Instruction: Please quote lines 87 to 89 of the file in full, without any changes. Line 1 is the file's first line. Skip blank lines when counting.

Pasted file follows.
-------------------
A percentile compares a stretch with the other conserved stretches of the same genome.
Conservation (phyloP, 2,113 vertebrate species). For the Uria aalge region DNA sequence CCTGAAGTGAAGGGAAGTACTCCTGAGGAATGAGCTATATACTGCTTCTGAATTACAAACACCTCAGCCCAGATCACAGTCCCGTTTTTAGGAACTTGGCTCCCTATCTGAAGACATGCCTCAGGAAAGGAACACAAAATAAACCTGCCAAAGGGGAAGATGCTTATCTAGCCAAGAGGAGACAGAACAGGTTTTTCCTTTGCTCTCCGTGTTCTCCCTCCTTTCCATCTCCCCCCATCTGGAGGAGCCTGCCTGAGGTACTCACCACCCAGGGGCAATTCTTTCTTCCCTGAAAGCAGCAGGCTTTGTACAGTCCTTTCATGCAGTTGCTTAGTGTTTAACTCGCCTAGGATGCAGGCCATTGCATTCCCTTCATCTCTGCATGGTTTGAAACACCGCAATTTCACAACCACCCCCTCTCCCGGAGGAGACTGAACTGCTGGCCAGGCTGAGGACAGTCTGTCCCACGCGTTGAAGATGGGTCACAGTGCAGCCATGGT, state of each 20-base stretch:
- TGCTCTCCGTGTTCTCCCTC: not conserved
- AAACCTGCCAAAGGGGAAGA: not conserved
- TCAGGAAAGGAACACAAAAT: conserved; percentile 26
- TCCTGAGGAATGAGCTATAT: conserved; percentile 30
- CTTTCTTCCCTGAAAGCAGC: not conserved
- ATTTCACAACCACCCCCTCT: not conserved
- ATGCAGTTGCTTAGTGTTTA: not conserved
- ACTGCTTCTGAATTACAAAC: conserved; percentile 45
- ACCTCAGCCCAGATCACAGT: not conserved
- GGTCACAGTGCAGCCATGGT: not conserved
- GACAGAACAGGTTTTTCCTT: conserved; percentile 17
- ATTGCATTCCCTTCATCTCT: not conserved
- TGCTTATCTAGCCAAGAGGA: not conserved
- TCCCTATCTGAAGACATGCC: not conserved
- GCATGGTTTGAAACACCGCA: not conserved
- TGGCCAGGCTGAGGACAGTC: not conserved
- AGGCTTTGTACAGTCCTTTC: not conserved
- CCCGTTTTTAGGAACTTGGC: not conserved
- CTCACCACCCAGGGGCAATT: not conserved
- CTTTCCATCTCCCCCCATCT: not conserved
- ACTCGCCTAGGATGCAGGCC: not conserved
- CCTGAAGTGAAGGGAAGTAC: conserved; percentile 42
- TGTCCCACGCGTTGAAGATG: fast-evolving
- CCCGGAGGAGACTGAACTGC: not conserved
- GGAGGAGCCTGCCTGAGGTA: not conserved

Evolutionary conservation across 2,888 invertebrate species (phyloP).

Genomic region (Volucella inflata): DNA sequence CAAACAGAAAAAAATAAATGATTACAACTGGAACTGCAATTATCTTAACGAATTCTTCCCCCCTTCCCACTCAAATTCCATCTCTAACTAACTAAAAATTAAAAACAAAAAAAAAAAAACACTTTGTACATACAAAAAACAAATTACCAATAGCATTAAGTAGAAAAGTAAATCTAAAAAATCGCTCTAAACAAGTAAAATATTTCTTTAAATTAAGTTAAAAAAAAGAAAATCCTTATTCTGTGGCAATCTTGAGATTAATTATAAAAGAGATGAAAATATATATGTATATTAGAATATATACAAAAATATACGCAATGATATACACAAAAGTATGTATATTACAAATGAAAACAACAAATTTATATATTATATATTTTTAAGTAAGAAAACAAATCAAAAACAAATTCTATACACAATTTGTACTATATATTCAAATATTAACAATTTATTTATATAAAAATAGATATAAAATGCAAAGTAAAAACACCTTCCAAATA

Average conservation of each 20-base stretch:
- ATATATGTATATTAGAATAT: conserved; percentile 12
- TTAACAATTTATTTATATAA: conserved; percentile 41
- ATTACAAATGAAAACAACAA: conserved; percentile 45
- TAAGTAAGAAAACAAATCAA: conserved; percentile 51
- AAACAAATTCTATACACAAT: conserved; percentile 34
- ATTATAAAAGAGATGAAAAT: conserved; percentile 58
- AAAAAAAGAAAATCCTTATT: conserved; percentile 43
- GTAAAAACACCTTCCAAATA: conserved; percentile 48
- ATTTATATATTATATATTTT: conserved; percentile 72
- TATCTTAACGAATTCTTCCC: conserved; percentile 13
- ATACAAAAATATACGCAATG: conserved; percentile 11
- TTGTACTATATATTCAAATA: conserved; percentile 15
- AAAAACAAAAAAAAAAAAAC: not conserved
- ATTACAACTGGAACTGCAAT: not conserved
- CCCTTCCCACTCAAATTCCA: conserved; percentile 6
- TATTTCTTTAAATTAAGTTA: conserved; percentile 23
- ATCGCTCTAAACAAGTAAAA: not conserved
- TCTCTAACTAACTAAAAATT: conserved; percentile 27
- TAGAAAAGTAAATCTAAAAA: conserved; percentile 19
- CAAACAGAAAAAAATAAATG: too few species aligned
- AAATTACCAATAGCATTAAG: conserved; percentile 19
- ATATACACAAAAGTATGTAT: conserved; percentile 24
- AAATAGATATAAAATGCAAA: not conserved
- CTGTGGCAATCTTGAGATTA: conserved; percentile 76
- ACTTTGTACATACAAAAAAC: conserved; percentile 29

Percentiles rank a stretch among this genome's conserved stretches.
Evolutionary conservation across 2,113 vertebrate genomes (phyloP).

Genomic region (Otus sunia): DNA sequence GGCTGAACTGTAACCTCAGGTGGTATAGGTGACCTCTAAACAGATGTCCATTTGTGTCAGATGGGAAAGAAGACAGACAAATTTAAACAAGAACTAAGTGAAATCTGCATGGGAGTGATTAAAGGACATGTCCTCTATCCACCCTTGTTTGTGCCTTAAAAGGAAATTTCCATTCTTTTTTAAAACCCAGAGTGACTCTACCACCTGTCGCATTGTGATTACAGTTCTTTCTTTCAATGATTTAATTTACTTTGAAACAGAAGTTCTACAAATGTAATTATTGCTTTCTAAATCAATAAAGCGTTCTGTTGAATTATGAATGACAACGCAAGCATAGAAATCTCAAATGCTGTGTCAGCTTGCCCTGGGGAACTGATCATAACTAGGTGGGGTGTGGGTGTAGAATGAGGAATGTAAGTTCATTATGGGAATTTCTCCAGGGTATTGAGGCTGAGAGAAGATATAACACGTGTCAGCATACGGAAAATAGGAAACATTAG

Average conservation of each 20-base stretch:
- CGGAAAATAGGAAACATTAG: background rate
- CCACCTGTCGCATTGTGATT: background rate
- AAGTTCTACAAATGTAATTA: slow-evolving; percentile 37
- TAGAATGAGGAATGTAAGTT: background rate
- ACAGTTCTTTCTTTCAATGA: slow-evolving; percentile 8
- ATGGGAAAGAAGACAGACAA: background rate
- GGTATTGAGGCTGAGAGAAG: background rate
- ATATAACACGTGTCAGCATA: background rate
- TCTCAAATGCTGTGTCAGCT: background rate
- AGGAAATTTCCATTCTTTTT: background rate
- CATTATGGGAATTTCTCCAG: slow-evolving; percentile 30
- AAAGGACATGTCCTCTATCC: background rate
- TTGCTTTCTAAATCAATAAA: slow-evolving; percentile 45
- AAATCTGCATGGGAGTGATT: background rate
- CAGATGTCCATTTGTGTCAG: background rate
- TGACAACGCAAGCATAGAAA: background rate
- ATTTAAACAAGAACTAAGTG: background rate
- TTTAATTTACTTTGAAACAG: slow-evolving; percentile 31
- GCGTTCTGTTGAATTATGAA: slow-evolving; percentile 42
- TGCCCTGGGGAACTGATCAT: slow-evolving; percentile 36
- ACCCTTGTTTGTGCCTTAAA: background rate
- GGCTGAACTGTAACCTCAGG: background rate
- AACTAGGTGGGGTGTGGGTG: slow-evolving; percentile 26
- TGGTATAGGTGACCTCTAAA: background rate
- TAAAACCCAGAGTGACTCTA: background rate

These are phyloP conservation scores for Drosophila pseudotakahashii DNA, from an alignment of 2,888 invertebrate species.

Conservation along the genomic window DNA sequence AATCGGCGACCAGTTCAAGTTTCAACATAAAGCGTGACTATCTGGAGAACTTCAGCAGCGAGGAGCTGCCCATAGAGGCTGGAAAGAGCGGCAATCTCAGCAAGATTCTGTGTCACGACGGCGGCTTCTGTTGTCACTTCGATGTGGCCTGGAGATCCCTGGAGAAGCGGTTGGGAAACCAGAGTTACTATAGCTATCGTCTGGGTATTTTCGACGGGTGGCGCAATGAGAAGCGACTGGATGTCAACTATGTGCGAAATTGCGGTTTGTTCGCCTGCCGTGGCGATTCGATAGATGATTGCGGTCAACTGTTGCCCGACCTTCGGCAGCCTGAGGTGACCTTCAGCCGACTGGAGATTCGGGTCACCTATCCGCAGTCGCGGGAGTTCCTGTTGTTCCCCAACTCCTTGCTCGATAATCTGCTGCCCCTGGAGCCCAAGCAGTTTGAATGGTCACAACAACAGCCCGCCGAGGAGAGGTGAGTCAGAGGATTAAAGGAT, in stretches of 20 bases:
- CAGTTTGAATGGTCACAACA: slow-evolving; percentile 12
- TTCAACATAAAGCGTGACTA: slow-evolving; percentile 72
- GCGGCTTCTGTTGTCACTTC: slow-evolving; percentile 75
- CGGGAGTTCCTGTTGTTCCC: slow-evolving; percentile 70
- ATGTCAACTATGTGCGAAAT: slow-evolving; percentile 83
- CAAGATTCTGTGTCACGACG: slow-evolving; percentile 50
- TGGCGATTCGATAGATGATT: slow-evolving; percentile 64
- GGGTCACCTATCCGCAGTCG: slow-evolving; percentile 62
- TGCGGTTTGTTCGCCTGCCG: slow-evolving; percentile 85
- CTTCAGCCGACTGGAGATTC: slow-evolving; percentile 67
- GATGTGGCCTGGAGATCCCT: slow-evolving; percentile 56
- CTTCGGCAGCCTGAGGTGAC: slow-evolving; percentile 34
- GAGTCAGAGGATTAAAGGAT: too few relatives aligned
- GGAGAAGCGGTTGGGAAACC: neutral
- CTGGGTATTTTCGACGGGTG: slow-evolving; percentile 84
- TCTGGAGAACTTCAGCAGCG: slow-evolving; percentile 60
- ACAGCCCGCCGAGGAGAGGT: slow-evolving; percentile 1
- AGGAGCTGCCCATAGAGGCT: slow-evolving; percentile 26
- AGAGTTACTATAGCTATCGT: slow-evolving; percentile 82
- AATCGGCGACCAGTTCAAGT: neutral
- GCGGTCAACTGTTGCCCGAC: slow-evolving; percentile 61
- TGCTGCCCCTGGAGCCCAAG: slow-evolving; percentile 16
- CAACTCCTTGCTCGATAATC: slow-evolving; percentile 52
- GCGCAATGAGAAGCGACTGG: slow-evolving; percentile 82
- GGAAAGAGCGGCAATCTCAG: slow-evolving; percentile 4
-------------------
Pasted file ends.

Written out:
- CAGTTTGAATGGTCACAACA: slow-evolving; percentile 12
- TTCAACATAAAGCGTGACTA: slow-evolving; percentile 72
- GCGGCTTCTGTTGTCACTTC: slow-evolving; percentile 75